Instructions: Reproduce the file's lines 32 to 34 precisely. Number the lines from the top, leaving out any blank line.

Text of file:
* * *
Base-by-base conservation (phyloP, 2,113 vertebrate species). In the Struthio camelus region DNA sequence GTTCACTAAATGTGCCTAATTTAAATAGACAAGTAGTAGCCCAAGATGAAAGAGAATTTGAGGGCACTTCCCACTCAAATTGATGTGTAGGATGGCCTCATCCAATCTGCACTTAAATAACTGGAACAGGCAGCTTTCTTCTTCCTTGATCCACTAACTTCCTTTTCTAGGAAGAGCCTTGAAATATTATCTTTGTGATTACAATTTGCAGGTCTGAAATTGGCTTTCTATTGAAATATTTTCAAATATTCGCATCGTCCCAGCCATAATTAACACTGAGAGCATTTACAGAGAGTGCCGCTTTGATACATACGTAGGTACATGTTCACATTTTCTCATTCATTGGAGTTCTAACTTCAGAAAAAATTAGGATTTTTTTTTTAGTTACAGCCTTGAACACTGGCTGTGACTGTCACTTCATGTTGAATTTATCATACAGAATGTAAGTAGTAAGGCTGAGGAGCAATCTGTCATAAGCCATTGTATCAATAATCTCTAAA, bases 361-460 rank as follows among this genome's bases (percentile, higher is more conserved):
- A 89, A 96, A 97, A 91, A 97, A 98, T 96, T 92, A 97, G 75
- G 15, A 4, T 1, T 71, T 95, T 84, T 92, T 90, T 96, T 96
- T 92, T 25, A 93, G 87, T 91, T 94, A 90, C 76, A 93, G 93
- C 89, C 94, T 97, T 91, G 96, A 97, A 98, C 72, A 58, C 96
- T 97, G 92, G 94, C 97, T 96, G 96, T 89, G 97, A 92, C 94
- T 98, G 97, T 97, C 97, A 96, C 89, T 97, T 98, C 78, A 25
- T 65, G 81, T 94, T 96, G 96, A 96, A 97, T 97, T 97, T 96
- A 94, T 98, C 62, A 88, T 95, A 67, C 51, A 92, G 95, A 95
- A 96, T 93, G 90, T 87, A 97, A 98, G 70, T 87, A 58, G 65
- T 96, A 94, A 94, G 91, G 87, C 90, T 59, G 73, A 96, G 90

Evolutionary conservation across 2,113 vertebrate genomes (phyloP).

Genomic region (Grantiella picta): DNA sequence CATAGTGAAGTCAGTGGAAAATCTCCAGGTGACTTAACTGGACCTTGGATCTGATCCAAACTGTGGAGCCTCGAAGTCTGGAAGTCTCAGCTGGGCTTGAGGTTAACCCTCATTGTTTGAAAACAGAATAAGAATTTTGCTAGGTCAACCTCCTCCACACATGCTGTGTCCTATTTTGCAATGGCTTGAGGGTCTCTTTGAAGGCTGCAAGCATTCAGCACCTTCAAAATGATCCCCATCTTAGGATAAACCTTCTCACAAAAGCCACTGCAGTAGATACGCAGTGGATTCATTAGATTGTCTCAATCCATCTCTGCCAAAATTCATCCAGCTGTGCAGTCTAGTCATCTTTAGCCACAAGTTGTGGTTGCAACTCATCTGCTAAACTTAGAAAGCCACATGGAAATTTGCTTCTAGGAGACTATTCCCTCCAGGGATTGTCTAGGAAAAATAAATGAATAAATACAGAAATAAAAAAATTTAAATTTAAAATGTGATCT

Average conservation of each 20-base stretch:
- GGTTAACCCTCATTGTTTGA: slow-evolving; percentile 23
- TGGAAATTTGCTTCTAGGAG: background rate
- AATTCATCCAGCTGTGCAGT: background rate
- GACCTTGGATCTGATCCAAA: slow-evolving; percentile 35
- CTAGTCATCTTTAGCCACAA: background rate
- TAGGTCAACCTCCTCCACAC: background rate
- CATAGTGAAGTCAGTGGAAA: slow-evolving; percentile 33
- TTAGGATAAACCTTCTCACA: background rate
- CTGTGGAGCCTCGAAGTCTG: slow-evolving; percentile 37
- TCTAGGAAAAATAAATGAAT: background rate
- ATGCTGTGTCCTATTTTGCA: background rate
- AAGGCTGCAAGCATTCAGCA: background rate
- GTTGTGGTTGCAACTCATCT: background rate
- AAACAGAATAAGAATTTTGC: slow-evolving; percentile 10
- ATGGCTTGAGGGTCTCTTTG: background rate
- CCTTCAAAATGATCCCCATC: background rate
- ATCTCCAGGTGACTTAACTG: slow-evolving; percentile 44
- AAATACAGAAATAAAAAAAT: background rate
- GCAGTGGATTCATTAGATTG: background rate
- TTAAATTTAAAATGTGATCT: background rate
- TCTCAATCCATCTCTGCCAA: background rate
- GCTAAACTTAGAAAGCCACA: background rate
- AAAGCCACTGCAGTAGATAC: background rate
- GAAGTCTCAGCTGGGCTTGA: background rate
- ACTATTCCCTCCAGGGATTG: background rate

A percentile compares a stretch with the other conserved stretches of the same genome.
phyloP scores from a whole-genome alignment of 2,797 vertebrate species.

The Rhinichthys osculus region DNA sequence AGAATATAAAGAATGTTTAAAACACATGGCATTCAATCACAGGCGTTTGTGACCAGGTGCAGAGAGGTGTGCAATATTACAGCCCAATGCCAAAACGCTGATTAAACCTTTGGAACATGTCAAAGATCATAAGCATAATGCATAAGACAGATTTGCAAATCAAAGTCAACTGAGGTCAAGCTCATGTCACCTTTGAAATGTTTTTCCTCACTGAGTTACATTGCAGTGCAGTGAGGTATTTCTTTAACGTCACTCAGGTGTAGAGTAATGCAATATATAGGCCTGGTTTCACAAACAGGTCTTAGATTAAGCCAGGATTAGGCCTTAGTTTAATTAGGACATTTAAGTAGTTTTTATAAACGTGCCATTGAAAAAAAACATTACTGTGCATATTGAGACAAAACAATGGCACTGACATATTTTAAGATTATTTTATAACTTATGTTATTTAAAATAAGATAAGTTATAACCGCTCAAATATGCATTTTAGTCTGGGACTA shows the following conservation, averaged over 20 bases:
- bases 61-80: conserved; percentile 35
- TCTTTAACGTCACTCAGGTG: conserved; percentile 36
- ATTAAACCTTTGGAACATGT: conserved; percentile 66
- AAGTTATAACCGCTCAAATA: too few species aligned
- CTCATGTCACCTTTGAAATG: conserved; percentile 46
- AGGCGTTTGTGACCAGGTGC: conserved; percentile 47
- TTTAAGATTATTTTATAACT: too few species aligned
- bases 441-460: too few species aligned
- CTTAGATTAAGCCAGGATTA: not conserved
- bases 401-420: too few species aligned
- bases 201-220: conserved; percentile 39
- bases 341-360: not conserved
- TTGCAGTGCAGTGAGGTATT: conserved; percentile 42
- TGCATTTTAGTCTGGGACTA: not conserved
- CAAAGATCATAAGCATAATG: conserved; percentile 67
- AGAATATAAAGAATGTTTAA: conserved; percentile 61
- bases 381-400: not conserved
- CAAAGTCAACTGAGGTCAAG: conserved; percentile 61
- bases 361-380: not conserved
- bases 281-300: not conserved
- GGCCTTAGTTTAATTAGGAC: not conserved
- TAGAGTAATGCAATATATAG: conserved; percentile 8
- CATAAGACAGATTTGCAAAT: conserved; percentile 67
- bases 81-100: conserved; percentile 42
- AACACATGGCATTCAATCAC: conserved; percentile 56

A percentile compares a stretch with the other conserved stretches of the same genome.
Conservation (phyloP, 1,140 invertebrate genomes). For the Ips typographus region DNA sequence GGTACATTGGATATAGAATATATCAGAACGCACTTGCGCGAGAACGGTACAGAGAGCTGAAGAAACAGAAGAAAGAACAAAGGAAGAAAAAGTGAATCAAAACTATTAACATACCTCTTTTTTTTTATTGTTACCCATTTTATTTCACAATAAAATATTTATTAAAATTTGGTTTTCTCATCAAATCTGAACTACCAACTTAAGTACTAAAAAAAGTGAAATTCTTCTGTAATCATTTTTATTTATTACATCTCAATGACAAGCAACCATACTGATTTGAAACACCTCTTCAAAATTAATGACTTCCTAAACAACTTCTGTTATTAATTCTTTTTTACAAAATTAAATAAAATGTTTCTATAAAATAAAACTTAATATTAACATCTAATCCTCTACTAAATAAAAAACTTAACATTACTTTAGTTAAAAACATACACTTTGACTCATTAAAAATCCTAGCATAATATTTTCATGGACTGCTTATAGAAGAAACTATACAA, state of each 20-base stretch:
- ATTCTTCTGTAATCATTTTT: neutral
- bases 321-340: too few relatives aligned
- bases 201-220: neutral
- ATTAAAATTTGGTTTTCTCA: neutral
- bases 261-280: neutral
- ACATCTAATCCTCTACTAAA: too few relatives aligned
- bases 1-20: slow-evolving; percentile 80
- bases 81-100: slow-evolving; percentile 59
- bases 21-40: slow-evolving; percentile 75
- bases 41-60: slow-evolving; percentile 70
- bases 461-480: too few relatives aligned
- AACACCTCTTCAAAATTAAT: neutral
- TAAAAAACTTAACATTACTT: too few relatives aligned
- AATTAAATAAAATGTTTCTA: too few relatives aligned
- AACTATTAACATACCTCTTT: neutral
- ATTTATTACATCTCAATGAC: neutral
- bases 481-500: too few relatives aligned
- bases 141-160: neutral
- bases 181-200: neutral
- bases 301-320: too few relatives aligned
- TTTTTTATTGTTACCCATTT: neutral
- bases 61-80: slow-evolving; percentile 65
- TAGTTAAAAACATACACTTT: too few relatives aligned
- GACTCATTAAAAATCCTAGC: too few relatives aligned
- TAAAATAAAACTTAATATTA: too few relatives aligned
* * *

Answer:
- AAATACAGAAATAAAAAAAT: background rate
- GCAGTGGATTCATTAGATTG: background rate
- TTAAATTTAAAATGTGATCT: background rate